With the focus being on the Tiempo Legend IV, the lasts belonging to Ji-Sung Park of Manchester United and South Korea are picked off the shelves, but if you look at the bookcases in the background you’ll see two shelves dedicated solely to ‘C. Ronaldo’ and ‘Drogba’. Even Nike New-boy Chris Smalling has a pair on this wall of fame!

NIke - Tiempo Legend IV - Football Boots

The upper is then shaped to the last using these two machines to apply heat and pressure to ‘mould’ the premium K-Leather upper of the Tiempo Legend IV.


Notice the pair of football boots that have crashed through the wall – whilst most players would love SG versions of the new Legend Elites, not only are Nike not selling them – they’re using them as wall decorations just to rub it in!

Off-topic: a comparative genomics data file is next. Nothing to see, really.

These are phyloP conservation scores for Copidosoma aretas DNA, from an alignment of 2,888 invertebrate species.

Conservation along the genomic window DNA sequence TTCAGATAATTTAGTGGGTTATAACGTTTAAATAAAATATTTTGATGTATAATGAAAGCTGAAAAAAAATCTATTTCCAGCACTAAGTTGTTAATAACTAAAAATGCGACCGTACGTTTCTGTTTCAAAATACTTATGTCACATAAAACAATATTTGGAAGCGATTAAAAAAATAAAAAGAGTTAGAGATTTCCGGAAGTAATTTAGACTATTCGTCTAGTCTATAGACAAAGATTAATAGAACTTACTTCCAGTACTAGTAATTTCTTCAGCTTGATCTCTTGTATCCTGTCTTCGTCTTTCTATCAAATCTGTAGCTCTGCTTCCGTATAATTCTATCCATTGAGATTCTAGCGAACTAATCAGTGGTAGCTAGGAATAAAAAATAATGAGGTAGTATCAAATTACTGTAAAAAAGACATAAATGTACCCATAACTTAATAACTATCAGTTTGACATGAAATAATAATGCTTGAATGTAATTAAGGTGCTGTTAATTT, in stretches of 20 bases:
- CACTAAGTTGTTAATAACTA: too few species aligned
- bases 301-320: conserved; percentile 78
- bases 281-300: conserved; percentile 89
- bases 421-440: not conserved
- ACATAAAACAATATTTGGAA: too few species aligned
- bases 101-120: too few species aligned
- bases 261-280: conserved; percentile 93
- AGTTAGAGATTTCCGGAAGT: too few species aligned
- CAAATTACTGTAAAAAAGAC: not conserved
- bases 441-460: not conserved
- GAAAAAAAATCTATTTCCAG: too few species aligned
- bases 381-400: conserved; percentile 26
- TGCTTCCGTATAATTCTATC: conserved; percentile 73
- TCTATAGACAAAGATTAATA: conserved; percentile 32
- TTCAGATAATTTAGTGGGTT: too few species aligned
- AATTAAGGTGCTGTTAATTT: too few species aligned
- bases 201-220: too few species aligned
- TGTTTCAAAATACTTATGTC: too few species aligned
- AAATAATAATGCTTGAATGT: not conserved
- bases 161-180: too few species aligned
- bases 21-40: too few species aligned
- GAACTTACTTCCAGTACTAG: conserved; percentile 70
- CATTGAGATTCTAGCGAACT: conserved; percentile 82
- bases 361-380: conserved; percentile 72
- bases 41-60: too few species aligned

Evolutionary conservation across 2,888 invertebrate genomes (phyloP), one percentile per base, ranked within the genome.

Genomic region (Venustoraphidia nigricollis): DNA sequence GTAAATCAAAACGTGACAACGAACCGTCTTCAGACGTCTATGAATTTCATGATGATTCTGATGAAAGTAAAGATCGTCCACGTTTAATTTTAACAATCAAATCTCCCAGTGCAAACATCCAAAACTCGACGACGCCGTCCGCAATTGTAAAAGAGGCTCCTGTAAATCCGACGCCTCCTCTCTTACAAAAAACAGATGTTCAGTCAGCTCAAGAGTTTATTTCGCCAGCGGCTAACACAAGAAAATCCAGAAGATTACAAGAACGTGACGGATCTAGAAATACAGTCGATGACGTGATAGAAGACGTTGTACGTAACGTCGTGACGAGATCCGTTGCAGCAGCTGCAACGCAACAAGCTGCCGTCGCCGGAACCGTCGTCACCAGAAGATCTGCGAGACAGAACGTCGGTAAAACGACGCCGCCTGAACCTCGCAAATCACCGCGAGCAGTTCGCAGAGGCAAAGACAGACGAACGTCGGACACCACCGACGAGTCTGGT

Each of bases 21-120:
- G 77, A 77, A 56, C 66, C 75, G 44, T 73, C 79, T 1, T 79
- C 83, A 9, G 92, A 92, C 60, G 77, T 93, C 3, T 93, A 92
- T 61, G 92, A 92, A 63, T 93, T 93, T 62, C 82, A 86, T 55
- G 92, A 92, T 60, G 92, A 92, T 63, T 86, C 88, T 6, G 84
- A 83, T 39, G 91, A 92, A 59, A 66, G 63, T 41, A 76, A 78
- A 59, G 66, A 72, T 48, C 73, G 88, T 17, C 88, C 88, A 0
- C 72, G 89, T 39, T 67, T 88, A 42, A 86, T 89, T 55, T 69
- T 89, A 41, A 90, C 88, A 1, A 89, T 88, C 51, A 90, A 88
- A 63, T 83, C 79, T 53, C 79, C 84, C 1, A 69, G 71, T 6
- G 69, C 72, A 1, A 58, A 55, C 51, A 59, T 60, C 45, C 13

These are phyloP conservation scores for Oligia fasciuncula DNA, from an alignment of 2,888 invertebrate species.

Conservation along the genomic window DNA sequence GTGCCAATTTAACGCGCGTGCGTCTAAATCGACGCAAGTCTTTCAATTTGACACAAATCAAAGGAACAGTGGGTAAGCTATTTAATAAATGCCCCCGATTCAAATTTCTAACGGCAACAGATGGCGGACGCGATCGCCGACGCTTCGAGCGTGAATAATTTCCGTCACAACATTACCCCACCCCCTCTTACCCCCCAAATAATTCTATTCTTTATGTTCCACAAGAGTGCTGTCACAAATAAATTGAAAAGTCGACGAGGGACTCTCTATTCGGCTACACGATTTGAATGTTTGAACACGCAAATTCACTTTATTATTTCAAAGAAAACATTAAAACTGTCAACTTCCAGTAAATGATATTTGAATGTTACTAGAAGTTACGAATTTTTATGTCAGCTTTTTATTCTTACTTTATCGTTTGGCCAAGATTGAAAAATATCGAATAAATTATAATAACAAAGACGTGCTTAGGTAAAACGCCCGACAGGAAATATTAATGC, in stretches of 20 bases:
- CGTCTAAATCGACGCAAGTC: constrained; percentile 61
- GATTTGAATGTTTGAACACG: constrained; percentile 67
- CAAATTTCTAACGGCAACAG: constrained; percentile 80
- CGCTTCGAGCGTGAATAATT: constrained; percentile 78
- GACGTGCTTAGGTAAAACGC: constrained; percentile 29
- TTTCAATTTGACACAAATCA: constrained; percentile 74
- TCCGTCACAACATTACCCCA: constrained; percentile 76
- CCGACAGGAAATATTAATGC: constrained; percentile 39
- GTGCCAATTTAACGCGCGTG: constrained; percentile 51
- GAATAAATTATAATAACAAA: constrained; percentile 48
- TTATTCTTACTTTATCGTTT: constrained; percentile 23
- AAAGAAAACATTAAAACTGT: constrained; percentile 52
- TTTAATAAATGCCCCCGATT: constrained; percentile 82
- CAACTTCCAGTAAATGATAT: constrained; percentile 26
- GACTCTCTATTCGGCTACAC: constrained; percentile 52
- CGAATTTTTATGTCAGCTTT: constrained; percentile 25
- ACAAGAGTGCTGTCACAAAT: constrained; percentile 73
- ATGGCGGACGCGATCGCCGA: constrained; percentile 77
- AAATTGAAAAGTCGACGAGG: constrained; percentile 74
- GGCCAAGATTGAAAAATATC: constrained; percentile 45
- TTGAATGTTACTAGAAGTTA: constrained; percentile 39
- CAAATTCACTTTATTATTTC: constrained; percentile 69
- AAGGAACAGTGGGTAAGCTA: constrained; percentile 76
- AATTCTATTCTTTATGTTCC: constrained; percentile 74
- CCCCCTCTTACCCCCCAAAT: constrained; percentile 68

NIke - Tiempo Legend IV - Football Boots

Before the sole can be applied to any pair of football boots, any leftover material from the upper must be sheared off to ensure a flush fit.

Easily one of the most important steps in the process, this will prolong the life of the boot, increase the comfort and really goes to show the attention to detail that Nike’s craftsmen dedicate to each pair of their signature soccer cleats.
NIke - Tiempo Legend IV - Football Boots

Once everything has been put together, any special needs of the player are taken into account thanks to a handy data-sheet Nike keeps on each and every one of their players.